Thursday, July 31, 2008

Damage Control Organization- the Repair Lockers

In an earlier post, I discussed the maintenance of damage control equipment on a divisional level. In this post, I will discuss the major location of damage control equipment, the Repair Locker. For the purposes of this discussion, I will consider a medium-sized warship, such as a destroyer, frigate or guided-missile cruiser.

Repair lockers contain the heavy damage control equipment and supplies. That is where you find dewatering equipment, shoring tools, portable cutting torches, oxygen level testers, axes, portable communications gear, hammers, just about everything needed for emergencies. The equipment in the repair lockers is maintained by R division. There are three repair lockers on the ship: Repair 2, Repair 5 and Repair 3. Repair 2 covers the forward part of the ship, Repair 5 covers the engineering spaces and Repair 3 covers the after part of the ship. If assistance has to be given to another ship (typically, in port), the Rescue and Assistance Detail operates out of Repair 3.

Each duty section in port has to have enough people in it to fully man both a repair team and a full security detail. At sea, emergencies that are severe enough to require handling from a repair locker are cause to go to battle stations. A report of a fire will trigger setting General Quarters (battle stations).

Repair lockers are manned from divisions shipwide. The Repair Locker Leaders, both in port and at sea, are generally from R Division. The first aid teams at the Repair Lockers are not the ship's corpsmen; the first aid teams stabilize injured personell and transport them to Sick Bay. (This, by the way, is a significant difference between civilian first aid and military first aid: Military first aid involves getting the injured out of the way, civilian first aid involves stabilizing the injured people in place until the paramedics come.) Repair 5 is staffed with engineers, as they will have to verify that the equipment in the space is shut down and, if necessary, do that task.

(A compartment, in Navy speak, is also referred to as a "space.")

The Repair Locker Leader stays at the Repair Locker to coordinate the casualty attack. The sailor in charge at the scene is the On-Scene Commander. Ideally, everyone in a repair team is cross-trained to be able to handle various jobs. Investigators go to the spaces surrounding the damaged area to check for collateral damage. Nozzlemen and hosemen fight the fires. Overhaulers take care of hot spots once the fire is out. Electricians cut power to the space(s) in question and rig casualty power (more on that another time). IC men run phone wires to set up communications between the On-Scene Commander and the Repair Locker Leader. There are sailors who test for explosive gasses and oxygen levels; until those conditions are safe, everyone in the space has to breathe using oxygen breathing gear.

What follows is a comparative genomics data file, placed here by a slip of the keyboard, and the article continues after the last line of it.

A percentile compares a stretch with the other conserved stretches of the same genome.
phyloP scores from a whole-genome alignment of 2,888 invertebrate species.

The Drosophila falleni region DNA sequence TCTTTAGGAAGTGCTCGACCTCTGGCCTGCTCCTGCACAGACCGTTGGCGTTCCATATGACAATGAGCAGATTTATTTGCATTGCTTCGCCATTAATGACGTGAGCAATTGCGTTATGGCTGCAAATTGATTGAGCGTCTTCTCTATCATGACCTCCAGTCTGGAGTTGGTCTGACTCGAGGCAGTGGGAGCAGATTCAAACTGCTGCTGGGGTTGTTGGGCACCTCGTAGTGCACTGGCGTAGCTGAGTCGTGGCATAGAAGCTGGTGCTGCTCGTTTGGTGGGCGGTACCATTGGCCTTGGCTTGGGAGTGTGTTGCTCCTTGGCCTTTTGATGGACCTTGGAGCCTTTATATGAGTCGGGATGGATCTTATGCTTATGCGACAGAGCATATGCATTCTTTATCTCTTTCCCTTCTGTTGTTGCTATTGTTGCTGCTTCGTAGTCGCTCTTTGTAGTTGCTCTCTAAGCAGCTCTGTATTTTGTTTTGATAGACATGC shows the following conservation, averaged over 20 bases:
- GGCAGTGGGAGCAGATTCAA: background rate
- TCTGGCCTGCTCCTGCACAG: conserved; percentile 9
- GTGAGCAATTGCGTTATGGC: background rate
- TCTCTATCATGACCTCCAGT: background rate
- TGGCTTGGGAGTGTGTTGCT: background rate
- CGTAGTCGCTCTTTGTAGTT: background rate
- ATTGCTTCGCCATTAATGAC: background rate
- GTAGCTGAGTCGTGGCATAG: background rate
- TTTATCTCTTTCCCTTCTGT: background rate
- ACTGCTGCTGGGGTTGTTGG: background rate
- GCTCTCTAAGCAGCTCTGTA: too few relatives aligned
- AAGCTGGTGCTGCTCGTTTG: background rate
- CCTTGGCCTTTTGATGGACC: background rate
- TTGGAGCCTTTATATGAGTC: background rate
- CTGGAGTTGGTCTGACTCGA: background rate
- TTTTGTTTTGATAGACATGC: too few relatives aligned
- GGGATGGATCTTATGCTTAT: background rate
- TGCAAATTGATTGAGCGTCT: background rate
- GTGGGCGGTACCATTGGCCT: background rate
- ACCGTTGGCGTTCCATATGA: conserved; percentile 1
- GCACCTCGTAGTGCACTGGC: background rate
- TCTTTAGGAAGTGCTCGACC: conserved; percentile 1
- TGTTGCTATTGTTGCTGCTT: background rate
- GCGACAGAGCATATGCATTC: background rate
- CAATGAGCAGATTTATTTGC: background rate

At sea, the Repair Locker Leader reports to the Damage Control Assistant in DC Central. In port, the Repair Locker Leader reports to the Officer of the Deck.


physioprof said...

There are three repair lockers on the ship: Repair 2, Repair 5 and Repair 3.

WHy aren't they 1, 2, and 3?

The Earth Bound Misfit said...

Smaller ships have only Repairs 2 and 3. Repair 1 and 4 are on larger ships. Carriers have so many that they have to have letter suffixes.

Dante Vega said...

For some ships there are only a few sections the repair lockers are strategically placed in the sections where the crew can easily access the whole ship in the most efficient time frame. The repair locker is numbered by what section of the ship it is in. I think my ship had seven or eight of them But that was because I was on an aircraft carrier.

Dante Vega said...

The repair lockers are strategically placed in sections of the ship where damage control personal can access the whole ship in a timely manner. The reason for the name being Repair 2, Repair 5 and Repair 3 is because that is whet section of the ship in which they are located in.